Piracy remains gray area for industry

“You wouldn’t steal a car … Piracy, it’s a crime!”

Many people will remember this quote from an anti-piracy ad that appeared in 2004 in theaters and on countless DVDs.

Ironically, though most college students probably wouldn’t shoplift a CD from a store, many do pirate albums and feel no shame about it.

As sales in the music industry continue to slip, it is becoming increasingly easier for people to instantly find the music they want to for free through direct-download sites, such as Mediafire and Hulkshare, or through legal streaming platforms, such as Soundcloud and Spotify.

Electronic/dubstep artist Skrillex told his fans in January via Facebook they should pirate his latest EP if they can’t afford to buy it. Though he isn’t the first artist to endorse pirating or to claim to be indifferent to record sales, fans did respond to this with wide support. Many, in fact, claimed that they would pay for his album because of the bold statement he made.

In the past, artists like Radiohead and Nine Inch Nails have released albums with “pay-your-own-price” options and have faced mixed success. Radiohead’s spokesman Murray Chalmers stated that most fans paid around retail price for the album, In Rainbows, despite having the option of paying nothing.

As for Nine Inch Nails’ release of The Slip with a “pay-your-own-price” model, creator Trent Reznor told the Las Vegas Review-Journal in Dec. 2008 it “didn’t feel like an overwhelming success.”

There is a difference, however, between Radiohead and Nine Inch Nails offering their albums for free and Skrillex telling his fans to download his album for free. Though Radiohead and Nine Inch Nails released their albums independently, Skrillex released his Bangarang EP on a major label.

In this example, it means that the resulting sales profits that aren’t going to Skrillex also aren’t going to the studio engineers, marketers, promoters and label executives who own the rights to the album. Though Skrillex might gain fan support by empathizing with his fan’s financial constraints, everyone else involved in the recording of the album is missing out.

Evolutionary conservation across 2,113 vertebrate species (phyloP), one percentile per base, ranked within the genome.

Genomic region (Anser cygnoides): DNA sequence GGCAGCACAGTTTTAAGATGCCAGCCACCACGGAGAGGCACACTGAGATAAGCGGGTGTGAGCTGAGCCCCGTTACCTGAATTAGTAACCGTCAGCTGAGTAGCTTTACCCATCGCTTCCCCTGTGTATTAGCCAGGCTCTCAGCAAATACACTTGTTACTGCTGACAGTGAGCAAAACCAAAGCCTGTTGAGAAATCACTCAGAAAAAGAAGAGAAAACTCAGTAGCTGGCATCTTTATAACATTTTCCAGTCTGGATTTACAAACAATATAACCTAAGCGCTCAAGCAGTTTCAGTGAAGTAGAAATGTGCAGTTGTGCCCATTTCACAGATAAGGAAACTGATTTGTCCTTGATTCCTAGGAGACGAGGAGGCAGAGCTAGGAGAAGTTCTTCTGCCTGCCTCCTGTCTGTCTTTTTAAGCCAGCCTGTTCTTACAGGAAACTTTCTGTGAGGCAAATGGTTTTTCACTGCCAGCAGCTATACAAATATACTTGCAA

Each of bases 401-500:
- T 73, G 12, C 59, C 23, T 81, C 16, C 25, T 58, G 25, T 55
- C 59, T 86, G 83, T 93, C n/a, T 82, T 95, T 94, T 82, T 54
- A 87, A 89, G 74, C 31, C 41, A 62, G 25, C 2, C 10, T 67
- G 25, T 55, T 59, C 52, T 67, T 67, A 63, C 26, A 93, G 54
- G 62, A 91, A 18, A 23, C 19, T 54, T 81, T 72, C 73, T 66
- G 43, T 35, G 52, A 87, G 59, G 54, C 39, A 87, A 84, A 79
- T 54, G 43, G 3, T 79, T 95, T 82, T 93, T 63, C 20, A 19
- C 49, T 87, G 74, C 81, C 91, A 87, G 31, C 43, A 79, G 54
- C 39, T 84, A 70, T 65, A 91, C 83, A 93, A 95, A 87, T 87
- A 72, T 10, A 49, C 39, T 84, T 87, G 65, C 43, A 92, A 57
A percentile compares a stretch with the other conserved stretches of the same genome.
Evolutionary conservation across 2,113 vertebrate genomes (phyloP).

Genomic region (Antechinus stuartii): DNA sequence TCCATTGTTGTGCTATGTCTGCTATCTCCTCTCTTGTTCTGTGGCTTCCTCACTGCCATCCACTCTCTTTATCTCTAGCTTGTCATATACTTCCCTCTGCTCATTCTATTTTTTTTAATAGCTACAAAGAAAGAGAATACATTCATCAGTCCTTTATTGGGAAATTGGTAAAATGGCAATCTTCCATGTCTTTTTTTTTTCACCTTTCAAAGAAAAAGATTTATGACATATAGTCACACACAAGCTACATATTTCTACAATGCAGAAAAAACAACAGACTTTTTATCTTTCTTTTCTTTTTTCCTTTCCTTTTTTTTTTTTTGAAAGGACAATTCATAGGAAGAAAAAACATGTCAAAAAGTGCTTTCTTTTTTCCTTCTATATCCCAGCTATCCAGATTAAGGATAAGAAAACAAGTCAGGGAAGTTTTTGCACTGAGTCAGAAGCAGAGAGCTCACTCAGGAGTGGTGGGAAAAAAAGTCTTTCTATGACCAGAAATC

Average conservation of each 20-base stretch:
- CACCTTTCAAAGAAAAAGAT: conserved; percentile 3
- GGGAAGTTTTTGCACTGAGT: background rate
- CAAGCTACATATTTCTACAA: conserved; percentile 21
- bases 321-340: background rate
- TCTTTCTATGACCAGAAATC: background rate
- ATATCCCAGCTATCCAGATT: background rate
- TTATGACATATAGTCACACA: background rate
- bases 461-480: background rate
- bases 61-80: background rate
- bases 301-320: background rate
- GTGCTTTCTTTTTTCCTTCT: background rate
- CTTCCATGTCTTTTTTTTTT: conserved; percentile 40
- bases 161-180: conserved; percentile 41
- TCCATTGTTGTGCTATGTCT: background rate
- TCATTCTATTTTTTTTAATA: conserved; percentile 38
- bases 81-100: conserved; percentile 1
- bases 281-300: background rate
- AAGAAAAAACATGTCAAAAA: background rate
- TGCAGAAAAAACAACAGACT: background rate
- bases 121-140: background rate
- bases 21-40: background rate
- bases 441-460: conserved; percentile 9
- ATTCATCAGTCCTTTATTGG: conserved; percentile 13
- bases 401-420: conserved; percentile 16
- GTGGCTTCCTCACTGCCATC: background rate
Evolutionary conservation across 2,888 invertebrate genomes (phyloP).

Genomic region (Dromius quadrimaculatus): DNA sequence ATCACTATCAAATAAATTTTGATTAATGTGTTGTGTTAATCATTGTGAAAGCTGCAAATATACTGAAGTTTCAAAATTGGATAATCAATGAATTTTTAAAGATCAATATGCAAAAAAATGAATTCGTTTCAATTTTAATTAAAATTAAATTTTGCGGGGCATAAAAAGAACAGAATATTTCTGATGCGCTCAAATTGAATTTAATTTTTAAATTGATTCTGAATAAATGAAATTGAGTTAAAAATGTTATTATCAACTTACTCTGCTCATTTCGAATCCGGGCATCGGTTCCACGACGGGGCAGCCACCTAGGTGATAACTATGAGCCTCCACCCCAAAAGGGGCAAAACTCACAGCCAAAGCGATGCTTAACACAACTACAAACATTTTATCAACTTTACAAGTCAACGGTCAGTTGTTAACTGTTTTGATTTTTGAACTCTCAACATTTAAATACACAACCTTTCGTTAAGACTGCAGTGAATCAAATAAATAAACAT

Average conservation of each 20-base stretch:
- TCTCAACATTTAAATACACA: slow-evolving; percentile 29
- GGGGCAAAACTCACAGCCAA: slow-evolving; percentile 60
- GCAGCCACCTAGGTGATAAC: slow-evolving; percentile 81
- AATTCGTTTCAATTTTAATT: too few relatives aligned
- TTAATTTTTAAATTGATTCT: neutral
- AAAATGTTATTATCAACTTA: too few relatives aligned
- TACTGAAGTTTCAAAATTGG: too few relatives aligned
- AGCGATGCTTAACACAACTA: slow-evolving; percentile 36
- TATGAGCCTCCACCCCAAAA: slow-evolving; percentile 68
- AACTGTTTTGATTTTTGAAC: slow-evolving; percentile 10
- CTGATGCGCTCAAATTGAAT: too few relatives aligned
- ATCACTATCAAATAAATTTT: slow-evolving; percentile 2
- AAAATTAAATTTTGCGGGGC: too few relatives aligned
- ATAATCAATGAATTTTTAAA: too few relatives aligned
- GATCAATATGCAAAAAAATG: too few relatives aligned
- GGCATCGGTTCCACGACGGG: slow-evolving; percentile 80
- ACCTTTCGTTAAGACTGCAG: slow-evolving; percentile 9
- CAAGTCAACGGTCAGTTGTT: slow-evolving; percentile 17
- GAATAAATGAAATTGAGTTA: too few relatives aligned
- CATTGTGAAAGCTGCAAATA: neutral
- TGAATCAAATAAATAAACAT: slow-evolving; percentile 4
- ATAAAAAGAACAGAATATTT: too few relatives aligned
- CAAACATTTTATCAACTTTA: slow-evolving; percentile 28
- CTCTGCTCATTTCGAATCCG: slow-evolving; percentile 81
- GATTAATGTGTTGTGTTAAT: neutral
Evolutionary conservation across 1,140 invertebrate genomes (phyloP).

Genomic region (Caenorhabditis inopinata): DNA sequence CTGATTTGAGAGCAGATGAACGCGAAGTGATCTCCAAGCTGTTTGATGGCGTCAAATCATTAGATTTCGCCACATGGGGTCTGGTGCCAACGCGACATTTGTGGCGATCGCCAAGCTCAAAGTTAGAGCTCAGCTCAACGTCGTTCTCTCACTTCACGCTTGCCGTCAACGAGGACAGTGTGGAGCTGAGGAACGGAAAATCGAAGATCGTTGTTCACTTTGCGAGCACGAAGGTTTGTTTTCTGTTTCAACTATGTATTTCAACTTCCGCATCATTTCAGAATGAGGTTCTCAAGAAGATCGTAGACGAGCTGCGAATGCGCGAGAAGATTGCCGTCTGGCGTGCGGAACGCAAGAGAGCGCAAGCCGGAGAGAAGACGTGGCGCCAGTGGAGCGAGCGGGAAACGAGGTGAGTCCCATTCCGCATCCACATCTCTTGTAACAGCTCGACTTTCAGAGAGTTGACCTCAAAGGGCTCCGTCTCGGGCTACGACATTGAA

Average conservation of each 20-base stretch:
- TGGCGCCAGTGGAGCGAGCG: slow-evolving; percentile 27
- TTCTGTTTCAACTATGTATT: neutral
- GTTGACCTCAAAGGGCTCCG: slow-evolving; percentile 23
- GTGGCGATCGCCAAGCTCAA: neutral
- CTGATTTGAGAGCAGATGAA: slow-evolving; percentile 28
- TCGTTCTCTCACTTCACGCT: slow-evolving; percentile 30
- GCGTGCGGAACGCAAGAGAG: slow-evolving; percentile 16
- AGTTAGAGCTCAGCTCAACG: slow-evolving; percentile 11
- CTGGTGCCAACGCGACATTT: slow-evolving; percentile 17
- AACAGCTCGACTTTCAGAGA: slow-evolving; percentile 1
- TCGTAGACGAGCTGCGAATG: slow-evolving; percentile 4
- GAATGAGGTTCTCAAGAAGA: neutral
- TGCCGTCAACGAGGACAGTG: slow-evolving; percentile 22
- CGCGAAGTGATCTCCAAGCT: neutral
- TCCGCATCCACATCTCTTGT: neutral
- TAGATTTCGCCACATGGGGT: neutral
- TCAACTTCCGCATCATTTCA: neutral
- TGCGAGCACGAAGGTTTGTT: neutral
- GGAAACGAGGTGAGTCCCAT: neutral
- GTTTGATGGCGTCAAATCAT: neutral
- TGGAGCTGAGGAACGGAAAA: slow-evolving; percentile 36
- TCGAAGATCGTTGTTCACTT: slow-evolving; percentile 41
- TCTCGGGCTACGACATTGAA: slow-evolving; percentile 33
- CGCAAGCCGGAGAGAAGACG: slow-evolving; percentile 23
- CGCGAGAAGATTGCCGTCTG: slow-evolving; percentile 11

To combat the impact that piracy has, the U.S. Congress proposed the Stop Online Piracy Act, a controversial House bill supported by the Recording Industry Association of America and the Motion Picture Association of America. The bill gained controversy and criticism, and on Jan. 14, the White House released a statement saying it will not support SOPA in its current form; SOPA has since been indefinitely postponed in Congress.

But another question arises: Is piracy really to blame for the music industry’s struggles?

Paul Young, a professor of music industry at the Thornton School of Music, doesn’t think so. Though he believes that piracy is one component in the downfall of the music industry, he also contends that the increasing popularity of music streaming, as well as the music industry’s struggle to adapt to new distribution methods, are to blame.

“Streaming is based on ad money or subscription dollars. Neither one of them are pacing close to where sales were, but [streaming] also cannibalizes sales,” Young says.

When consumers can listen to Skrillex on Spotify or YouTube for free, pirating seems to become a secondary issue. According to a 2011 Nielsen report, 57 percent of Internet users access YouTube to stream music, compared to 35 percent who download music illegally, and 17 percent who download music legally.

Copyright issues get much more confusing when it comes to the increasing popularity of electronic music, which is often heavily dependent on sampling and mashups.

When artists such as Girl Talk — who samples other musicians’ works — release their mashups for free, the question of ownership becomes cloudy.

Aria Soroudi, a USC senior who also DJs under the moniker Three Beats Deep, defends the use of sampling in modern music.

“Even though we don’t make all of the music we play, we help spread it around and make it popular,” Soroudi says.

But Young contends that the issue is less innocuous when bigger artists use sampling for their own gains.

“The problem is with electronic artists like Girl Talk or, before he died, DJ AM, [who]can go and do a show for $20-$50,000; What does [that money] do for the guy that’s singing on the track?” Young says. “What [audiences] want now is an artist’s remix as a product. You may go through Soundcloud, a torrent site or that artist’s site, but you want the new version.”

The issue of music piracy and free music continues to be divisive among music lovers and artists, but one that contains more complexity than simply “stealing is wrong.” Skrillex understands that not all his fans can afford his music, but he isn’t the only one missing out when his album is downloaded.

“I want there to be a profession for the musicians who create content. Sometimes the creator is the person who paid for it — that means a label,” Young says.  “Somebody went to them for money to make the music they want to make, so everyone in that chain deserves something.”